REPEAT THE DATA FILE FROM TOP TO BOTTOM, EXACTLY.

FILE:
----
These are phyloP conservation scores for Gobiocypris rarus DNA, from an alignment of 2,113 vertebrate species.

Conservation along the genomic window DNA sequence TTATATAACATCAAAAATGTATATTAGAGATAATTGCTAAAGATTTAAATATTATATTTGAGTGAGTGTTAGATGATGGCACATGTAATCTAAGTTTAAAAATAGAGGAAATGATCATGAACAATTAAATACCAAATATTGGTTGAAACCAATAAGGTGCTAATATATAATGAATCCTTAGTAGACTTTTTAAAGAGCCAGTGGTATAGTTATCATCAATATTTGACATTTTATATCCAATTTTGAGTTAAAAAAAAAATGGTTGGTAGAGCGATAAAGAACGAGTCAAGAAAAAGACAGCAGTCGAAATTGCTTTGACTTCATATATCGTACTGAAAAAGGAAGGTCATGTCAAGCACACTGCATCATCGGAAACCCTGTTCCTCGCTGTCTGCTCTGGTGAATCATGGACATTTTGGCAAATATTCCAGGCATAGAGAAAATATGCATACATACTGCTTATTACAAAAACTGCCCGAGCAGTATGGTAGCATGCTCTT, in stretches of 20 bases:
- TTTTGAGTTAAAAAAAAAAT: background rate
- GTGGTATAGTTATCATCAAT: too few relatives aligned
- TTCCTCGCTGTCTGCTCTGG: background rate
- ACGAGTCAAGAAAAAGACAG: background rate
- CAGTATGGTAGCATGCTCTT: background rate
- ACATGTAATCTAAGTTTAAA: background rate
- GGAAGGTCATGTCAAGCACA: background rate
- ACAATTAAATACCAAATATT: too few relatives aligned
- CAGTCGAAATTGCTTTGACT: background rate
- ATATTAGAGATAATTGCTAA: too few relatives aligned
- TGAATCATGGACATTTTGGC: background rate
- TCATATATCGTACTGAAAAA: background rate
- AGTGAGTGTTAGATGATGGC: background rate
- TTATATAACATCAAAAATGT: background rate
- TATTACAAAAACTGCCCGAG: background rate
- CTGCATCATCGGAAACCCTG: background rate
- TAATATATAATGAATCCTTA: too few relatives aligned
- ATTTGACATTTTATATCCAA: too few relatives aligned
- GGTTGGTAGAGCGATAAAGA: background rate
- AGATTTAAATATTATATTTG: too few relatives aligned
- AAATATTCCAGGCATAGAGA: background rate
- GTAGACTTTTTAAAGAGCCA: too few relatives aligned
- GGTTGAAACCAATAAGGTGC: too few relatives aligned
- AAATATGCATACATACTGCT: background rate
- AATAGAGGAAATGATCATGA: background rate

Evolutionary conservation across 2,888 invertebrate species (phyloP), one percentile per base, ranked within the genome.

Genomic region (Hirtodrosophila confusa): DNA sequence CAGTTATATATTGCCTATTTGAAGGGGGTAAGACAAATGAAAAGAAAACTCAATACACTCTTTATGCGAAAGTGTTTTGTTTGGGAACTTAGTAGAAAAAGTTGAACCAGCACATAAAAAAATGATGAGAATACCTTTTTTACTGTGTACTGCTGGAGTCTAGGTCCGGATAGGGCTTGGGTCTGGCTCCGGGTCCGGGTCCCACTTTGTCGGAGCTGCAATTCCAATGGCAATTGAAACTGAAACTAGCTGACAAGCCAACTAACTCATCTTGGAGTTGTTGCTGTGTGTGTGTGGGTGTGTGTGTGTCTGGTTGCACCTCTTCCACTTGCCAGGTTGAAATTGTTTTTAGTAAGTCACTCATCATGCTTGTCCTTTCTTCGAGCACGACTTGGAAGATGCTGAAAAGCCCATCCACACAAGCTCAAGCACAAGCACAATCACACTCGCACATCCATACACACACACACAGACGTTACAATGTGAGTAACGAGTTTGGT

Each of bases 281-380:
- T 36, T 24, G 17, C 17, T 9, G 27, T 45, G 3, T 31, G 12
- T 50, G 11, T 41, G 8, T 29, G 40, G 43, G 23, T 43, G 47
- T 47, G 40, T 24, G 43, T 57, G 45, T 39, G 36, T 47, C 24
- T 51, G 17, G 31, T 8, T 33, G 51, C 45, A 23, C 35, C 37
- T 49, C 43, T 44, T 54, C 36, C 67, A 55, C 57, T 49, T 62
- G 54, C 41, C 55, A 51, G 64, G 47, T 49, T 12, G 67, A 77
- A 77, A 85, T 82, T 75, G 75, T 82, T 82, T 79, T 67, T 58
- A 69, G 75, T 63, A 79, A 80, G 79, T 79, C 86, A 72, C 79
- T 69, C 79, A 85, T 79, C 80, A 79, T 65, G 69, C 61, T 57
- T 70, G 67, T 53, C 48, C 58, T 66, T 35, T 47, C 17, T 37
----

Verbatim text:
These are phyloP conservation scores for Gobiocypris rarus DNA, from an alignment of 2,113 vertebrate species.

Conservation along the genomic window DNA sequence TTATATAACATCAAAAATGTATATTAGAGATAATTGCTAAAGATTTAAATATTATATTTGAGTGAGTGTTAGATGATGGCACATGTAATCTAAGTTTAAAAATAGAGGAAATGATCATGAACAATTAAATACCAAATATTGGTTGAAACCAATAAGGTGCTAATATATAATGAATCCTTAGTAGACTTTTTAAAGAGCCAGTGGTATAGTTATCATCAATATTTGACATTTTATATCCAATTTTGAGTTAAAAAAAAAATGGTTGGTAGAGCGATAAAGAACGAGTCAAGAAAAAGACAGCAGTCGAAATTGCTTTGACTTCATATATCGTACTGAAAAAGGAAGGTCATGTCAAGCACACTGCATCATCGGAAACCCTGTTCCTCGCTGTCTGCTCTGGTGAATCATGGACATTTTGGCAAATATTCCAGGCATAGAGAAAATATGCATACATACTGCTTATTACAAAAACTGCCCGAGCAGTATGGTAGCATGCTCTT, in stretches of 20 bases:
- TTTTGAGTTAAAAAAAAAAT: background rate
- GTGGTATAGTTATCATCAAT: too few relatives aligned
- TTCCTCGCTGTCTGCTCTGG: background rate
- ACGAGTCAAGAAAAAGACAG: background rate
- CAGTATGGTAGCATGCTCTT: background rate
- ACATGTAATCTAAGTTTAAA: background rate
- GGAAGGTCATGTCAAGCACA: background rate
- ACAATTAAATACCAAATATT: too few relatives aligned
- CAGTCGAAATTGCTTTGACT: background rate
- ATATTAGAGATAATTGCTAA: too few relatives aligned
- TGAATCATGGACATTTTGGC: background rate
- TCATATATCGTACTGAAAAA: background rate
- AGTGAGTGTTAGATGATGGC: background rate
- TTATATAACATCAAAAATGT: background rate
- TATTACAAAAACTGCCCGAG: background rate
- CTGCATCATCGGAAACCCTG: background rate
- TAATATATAATGAATCCTTA: too few relatives aligned
- ATTTGACATTTTATATCCAA: too few relatives aligned
- GGTTGGTAGAGCGATAAAGA: background rate
- AGATTTAAATATTATATTTG: too few relatives aligned
- AAATATTCCAGGCATAGAGA: background rate
- GTAGACTTTTTAAAGAGCCA: too few relatives aligned
- GGTTGAAACCAATAAGGTGC: too few relatives aligned
- AAATATGCATACATACTGCT: background rate
- AATAGAGGAAATGATCATGA: background rate

Evolutionary conservation across 2,888 invertebrate species (phyloP), one percentile per base, ranked within the genome.

Genomic region (Hirtodrosophila confusa): DNA sequence CAGTTATATATTGCCTATTTGAAGGGGGTAAGACAAATGAAAAGAAAACTCAATACACTCTTTATGCGAAAGTGTTTTGTTTGGGAACTTAGTAGAAAAAGTTGAACCAGCACATAAAAAAATGATGAGAATACCTTTTTTACTGTGTACTGCTGGAGTCTAGGTCCGGATAGGGCTTGGGTCTGGCTCCGGGTCCGGGTCCCACTTTGTCGGAGCTGCAATTCCAATGGCAATTGAAACTGAAACTAGCTGACAAGCCAACTAACTCATCTTGGAGTTGTTGCTGTGTGTGTGTGGGTGTGTGTGTGTCTGGTTGCACCTCTTCCACTTGCCAGGTTGAAATTGTTTTTAGTAAGTCACTCATCATGCTTGTCCTTTCTTCGAGCACGACTTGGAAGATGCTGAAAAGCCCATCCACACAAGCTCAAGCACAAGCACAATCACACTCGCACATCCATACACACACACACAGACGTTACAATGTGAGTAACGAGTTTGGT

Each of bases 281-380:
- T 36, T 24, G 17, C 17, T 9, G 27, T 45, G 3, T 31, G 12
- T 50, G 11, T 41, G 8, T 29, G 40, G 43, G 23, T 43, G 47
- T 47, G 40, T 24, G 43, T 57, G 45, T 39, G 36, T 47, C 24
- T 51, G 17, G 31, T 8, T 33, G 51, C 45, A 23, C 35, C 37
- T 49, C 43, T 44, T 54, C 36, C 67, A 55, C 57, T 49, T 62
- G 54, C 41, C 55, A 51, G 64, G 47, T 49, T 12, G 67, A 77
- A 77, A 85, T 82, T 75, G 75, T 82, T 82, T 79, T 67, T 58
- A 69, G 75, T 63, A 79, A 80, G 79, T 79, C 86, A 72, C 79
- T 69, C 79, A 85, T 79, C 80, A 79, T 65, G 69, C 61, T 57
- T 70, G 67, T 53, C 48, C 58, T 66, T 35, T 47, C 17, T 37